Evolving requirements, evolving data

Today’s world is dynamic and chaotic making it nearly impossible to predict what is expected in future. Similar behavior can be observed in software development, where requirements may drastically change within days even with careful, long-term planning. That is perhaps why Agile methodology is a popular and the “standard” approach to software development in today’s world.

Imagine a scenario in which you talk to a client about some cool mobile app idea, and they ask you to store, process, and display some data in the app. However, next week, they ask you us for something else, so you need to address the change in client’s requirements on data. As a consequence, you need to make changes to the application and the way it stores, processes, and renders the data.

If we had something hard-coded in code that needed to be changed, it would be simply changing the value of the associated structures (e.g., variables or lists of strings). However, software developers detach code from data, and typically use storage systems for storing the data.

There is a variety of database systems, such as relational and non-relational (e.g., NoSQL). The relational systems are great at establishing “relations” between different data entities, which provide safeguards against data anomalies and often make it efficient to retrieve related data together (e.g., through table joins and column indexes).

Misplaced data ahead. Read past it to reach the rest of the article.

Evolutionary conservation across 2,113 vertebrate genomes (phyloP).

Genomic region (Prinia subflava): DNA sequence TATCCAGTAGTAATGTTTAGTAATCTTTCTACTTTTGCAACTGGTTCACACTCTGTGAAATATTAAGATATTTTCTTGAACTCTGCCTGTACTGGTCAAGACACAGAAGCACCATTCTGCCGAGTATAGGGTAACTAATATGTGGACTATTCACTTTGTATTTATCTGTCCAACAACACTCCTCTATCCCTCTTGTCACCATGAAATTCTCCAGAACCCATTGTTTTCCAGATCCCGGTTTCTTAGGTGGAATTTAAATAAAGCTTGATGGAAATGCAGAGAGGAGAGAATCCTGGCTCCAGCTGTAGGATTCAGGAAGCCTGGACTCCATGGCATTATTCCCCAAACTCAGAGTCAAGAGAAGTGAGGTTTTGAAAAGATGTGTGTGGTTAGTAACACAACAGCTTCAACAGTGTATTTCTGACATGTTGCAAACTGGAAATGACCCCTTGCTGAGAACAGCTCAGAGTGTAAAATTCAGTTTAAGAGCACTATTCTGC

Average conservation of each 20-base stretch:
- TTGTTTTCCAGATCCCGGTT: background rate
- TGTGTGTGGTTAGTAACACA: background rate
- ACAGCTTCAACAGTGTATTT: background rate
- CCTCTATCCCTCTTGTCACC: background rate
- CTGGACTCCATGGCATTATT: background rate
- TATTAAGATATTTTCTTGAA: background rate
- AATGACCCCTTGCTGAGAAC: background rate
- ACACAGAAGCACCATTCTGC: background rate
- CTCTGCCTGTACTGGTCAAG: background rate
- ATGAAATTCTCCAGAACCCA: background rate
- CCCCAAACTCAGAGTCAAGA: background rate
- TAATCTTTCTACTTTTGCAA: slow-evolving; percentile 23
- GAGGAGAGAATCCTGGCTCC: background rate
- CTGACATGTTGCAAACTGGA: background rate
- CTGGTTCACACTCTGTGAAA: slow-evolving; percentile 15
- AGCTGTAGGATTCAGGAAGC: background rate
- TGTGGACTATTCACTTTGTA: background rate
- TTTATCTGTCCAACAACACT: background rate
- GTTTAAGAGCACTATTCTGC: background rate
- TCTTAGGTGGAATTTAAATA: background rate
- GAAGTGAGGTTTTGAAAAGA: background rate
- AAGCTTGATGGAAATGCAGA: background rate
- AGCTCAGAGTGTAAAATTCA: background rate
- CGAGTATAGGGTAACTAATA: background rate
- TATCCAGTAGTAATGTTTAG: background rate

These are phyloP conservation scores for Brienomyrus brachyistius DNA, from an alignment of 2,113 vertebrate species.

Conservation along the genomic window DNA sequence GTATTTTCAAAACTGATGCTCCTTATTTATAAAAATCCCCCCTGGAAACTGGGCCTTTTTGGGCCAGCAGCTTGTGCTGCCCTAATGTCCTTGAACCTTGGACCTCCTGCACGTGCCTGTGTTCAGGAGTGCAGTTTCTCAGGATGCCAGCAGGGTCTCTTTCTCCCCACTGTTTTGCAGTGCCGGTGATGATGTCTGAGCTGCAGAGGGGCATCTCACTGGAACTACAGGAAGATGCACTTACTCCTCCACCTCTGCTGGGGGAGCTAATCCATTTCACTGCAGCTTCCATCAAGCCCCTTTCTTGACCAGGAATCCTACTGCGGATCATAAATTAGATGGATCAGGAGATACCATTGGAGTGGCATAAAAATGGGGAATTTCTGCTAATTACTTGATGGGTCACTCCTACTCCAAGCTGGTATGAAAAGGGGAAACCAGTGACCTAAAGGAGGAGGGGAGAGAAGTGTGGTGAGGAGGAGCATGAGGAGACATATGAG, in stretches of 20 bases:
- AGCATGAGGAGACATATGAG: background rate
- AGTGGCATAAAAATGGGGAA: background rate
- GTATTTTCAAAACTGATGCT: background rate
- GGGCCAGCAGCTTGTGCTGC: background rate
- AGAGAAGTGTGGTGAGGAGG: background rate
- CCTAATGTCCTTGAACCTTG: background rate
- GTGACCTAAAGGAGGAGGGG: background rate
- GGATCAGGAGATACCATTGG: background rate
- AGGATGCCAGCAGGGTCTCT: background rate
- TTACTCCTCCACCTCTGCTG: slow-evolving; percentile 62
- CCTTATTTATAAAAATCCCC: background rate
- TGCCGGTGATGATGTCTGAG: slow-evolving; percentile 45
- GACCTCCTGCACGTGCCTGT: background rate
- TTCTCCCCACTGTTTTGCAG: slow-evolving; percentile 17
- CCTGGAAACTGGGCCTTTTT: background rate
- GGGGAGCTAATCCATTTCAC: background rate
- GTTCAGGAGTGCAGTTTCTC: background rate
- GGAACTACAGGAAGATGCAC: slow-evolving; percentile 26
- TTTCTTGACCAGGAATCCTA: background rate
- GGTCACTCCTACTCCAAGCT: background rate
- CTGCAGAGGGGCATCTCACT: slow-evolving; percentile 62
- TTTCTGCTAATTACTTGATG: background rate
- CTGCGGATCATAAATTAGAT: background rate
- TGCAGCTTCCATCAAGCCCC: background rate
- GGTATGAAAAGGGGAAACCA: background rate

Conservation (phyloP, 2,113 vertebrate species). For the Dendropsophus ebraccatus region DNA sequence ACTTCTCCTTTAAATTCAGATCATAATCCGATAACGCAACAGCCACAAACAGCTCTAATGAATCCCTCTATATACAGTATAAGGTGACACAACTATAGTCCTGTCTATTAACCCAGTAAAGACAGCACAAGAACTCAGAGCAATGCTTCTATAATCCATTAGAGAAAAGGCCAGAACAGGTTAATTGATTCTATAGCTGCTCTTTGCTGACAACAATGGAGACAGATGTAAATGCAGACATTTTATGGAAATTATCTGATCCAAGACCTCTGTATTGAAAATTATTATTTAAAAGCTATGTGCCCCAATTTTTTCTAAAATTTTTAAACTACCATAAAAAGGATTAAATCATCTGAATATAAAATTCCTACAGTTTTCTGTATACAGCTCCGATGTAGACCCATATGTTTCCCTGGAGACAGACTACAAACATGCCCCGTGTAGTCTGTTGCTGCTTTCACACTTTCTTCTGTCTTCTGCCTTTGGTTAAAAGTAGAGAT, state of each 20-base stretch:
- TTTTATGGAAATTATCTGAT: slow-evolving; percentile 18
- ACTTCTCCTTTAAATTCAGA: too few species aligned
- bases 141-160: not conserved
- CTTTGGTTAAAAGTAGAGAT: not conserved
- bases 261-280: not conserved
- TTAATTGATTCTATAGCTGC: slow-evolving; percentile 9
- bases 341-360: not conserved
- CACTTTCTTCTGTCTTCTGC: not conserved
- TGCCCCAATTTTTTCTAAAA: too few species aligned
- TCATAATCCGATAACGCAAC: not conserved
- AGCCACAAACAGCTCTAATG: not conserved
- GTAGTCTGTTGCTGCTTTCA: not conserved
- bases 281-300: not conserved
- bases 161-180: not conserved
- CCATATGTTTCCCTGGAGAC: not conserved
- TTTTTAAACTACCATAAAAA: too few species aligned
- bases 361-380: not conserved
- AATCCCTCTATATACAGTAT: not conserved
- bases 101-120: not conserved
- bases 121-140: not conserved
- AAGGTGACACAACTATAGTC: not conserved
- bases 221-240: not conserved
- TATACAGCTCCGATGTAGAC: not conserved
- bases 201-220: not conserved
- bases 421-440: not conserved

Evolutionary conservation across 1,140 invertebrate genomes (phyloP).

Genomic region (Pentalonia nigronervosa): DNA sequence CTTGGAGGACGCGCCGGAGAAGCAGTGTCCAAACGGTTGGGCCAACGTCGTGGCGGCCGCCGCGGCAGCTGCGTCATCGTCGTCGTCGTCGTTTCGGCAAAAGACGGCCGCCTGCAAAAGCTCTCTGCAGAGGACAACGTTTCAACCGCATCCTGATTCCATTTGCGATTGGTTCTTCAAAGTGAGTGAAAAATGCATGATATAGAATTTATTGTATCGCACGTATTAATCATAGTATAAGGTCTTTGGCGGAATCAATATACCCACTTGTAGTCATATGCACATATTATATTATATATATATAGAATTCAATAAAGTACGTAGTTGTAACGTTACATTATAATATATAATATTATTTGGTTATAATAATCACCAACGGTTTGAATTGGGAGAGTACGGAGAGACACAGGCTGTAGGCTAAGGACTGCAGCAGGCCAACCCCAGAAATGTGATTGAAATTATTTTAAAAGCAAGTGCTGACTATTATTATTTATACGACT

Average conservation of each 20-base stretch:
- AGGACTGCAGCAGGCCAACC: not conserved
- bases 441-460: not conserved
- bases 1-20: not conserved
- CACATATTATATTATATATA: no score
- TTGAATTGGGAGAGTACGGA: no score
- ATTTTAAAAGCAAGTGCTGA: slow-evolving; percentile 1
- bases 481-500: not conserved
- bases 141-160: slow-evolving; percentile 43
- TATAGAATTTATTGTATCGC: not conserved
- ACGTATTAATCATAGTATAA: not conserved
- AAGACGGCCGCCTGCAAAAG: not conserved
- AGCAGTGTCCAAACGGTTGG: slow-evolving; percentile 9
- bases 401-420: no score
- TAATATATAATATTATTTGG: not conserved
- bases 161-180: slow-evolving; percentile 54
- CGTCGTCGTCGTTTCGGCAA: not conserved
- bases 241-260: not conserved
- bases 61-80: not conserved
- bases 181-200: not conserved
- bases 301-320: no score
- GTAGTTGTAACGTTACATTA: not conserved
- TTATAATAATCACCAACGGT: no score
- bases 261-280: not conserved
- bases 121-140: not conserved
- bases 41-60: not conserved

We know how developers commonly “version” source code changes to keep track of where the source code was and where it is at the moment. Additionally, it is important for effective collaboration with other developers. However, changing database schema is not as clear cut as changing code. Accidentally modifying (or even worse, deleting data) can result in large negative impact, including loss of monetary value and/or reputation.

Luckily, we are not the first ones to encounter such a problem. In this post, I would like to focus on changing the schema in the relational SQL databases, such as PostgreSQL, in effective ways that keeps the database state consistent. By the end of this blog post, we will learn how to effectively manage changes in SQL databases.

Schema changes as migrations

Software requirements change frequently, and so do database schema associated with them. Changing the schema is a tricky task that can easily result in data inconsistency and even unexpected downtimes. Not surprisingly, making changes to the schema can be a nerve-wracking experience.

If schema changes are important, then we should monitor them. We should track who makes the change, when it was made, and why it was made. We should have something similar to git workflow, where incremental changes to code are noted in history.

Akin to git commits, that keep track of changes in the application code, schema migrations are changes to the file(s) that represent the schema. Those changes can be applied incrementally (on top of each other) and can be easily reverted, if something goes wrong.